Pack 19:

Wade Boggs, Mike Piazza, Lenny Dykstra & David Cone Award Winners (1:24 packs)

Wade Boggs seems very under-appreciated for the type of numbers he put up over an 18-year career. He was recognized as an AL All-Star 12 seasons in a row from 1985-1996.

Pack 20:

Dave Winfield, Darryl Strawberry, John Kruk & David Cone Award Winners (1:24 packs)

Clearly this is a David Cone hot box. I have already pulled three of his Award Winners insert, crushing the 1:24 pack odds.

Pack 21:

Terry Pendleton, Mo Vaughn, Tim Raines, Tony Gwynn & Orlando Miller Major League Prospects (1:6 packs)

Tim Raines stole 808 bases during his career, ranking him fifth all-time. Rickey Henderson barely edges him out for career steals…by 598.

Pack 22:

Ruben Sierra (check out that leg kick) & Wilson Alvarez/Rod Beck All-Stars (1:3 packs)

Pack 23:

Bernie Williams, Jose Canseco, Rondell White & Joe Carter/Barry Bonds All-Stars (1:3 packs)

Bernie Williams played his entire 16-year career for the Yankees. While he was a very good, consistent player, he saved some of his best work for the ALCS. Bernie hit .321 in 41 career ALCS games, helping send the Yankees to six World Series, winning four of them.

Pack 24:

Frank Viola & Garret Anderson Major League Prospects (1:6 packs)

Pack 25:

Frank Thomas, Manny Ramirez, Bo Jackson & Frank Thomas Award Winners (1:24 packs)

The Big Hurt won his second straight AL MVP Award in 1994. He hit .353 with 38 home runs and 101 RBI, while also leading the league in runs scored, walks, OBP, slugging & OPS.

Pack 26:

Gary Sheffield, Mark McGwire & Jimmy Key League Leaders (1:8 packs)

Pack 27:

Lou Whitaker, John Smoltz & Raul Mondesi Pro-Visions (1:9 packs)

Raul Mondesi won the 1994 NL Rookie of the Year Award, batting .306 with 27 doubles, 16 home runs and 56 RBI. Mondesi also had a cannon of an arm, racking up 112 outfield assists.

Pack 28:

Cliff Floyd, Craig Biggio & Charles Johnson Major League Prospects (1:6 packs)

Pack 29:

Goose Gossage, Albert Belle, Tim Salmon & another Charles Johnson Major League Prospects (1:6 packs)

Tim Salmon, the original Angels fish, racked up 299 home runs over 14 seasons, all in Anaheim.

Pack 30:

Joe Carter, Alan Trammell & James Baldwin Major League Prospects (1:6 packs)

Pack 31:

Randy Johnson, Cecil Fielder & Kirby Puckett League Leaders (1:8 packs)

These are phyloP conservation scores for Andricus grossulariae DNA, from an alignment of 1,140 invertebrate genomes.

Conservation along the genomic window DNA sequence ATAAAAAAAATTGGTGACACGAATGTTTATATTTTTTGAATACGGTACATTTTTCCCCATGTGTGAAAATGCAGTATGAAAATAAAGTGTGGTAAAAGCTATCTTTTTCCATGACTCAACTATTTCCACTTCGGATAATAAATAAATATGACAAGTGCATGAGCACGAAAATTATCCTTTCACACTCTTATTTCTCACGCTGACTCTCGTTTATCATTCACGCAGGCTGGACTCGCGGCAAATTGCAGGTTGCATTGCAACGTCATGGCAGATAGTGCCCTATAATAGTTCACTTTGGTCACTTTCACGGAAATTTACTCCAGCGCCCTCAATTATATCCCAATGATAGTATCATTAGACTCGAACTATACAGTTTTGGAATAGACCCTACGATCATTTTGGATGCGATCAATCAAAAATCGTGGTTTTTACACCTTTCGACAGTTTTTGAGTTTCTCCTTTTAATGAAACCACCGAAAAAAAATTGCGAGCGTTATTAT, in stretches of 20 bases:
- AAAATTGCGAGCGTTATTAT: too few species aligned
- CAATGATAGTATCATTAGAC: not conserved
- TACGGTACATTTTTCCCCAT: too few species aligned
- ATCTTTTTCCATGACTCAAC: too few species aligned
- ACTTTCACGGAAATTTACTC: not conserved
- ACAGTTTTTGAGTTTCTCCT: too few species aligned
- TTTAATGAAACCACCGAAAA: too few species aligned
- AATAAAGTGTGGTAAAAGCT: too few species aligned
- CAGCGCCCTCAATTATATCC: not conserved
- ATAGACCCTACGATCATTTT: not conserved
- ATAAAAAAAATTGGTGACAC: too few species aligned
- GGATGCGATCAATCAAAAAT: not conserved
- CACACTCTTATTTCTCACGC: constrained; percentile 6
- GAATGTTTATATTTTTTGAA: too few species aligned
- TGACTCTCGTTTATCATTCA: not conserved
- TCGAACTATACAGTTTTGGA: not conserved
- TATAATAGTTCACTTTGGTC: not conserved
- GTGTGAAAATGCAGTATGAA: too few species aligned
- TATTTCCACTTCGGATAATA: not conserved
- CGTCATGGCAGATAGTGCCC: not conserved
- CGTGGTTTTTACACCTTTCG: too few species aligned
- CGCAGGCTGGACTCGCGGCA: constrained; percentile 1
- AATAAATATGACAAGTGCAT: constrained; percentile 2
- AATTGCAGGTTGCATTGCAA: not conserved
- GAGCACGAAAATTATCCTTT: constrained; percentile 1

Puckett led the American League with 112 RBI in 1994, his second-to-last season. He was on pace for 160 RBI during the strike-shortened season.

Pack 32:

Dante Bichette, Mark McGwire & Ken Griffey, Jr./Tony Gwynn All-Stars (1:3 packs)

Pack 33:

David Cone, Bret Saberhagen & Alan Benes Major League Prospects (1:6 packs)

Saberhagen won the AL Cy Young twice in Kansas City. In 1989 Sabes finished with a 21-6 record and 2.16 ERA. Somehow he failed to make the All-Star team that year.

Pack 34:

Joe Carter & Randy Johnson League Leaders (1:8 packs)

Pack 35:

Darren Daulton, Goose Gossage, Paul Molitor, Jim Abbott & Wilson Alvarez/Rod Beck All-Stars (1:3 packs)

Wilson Alvarez made his major league debut as a 19-year-old on July 24, 1989. He faced just five batters, walked two, and allowed three hits, including two home runs. He fared just a bit better in August, 1991 when he pitched a no-hitter against the Baltimore Orioles.

Pack 36:

Randy Johnson & Armando Benitez Major League Prospects (1:6 packs)

Lastly, the Randy Johnson card back. The Big Unit seemed to just get better with age.

The base designs are too much in this one. With an insert in every pack, they definitely saved it for me. I certainly beat the odds on many of them too, especially when you include the all-insert hot pack. I do wish I wouldn’t have pulled duplicates on the Pro-Visions cards, but now I will have to track down the two I didn’t pull, Mussina and Salmon.

At under $1 per pack, this one was a no-brainer. Boxes can still be found close to this price if you are patient. They have been selling as high as $60.

Shop for 1995 Fleer Baseball on:

Want more installments of Shane Salmonson’s Cheap Wax Wednesday? Check out his other breaks in the archives.


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  1. Benjamin Pfiester 23 June, 2021 at 18:05

    Hot packs are awesome! Too bad you didn’t pull a Team Leader insert, one of my favorite 1990’s inserts!

  2. John S. 26 June, 2021 at 16:46

    Yeah, the team leader inserts with the gold sparkles were sweet. Those were hobby only I think, so I’m guessing this was a retail box.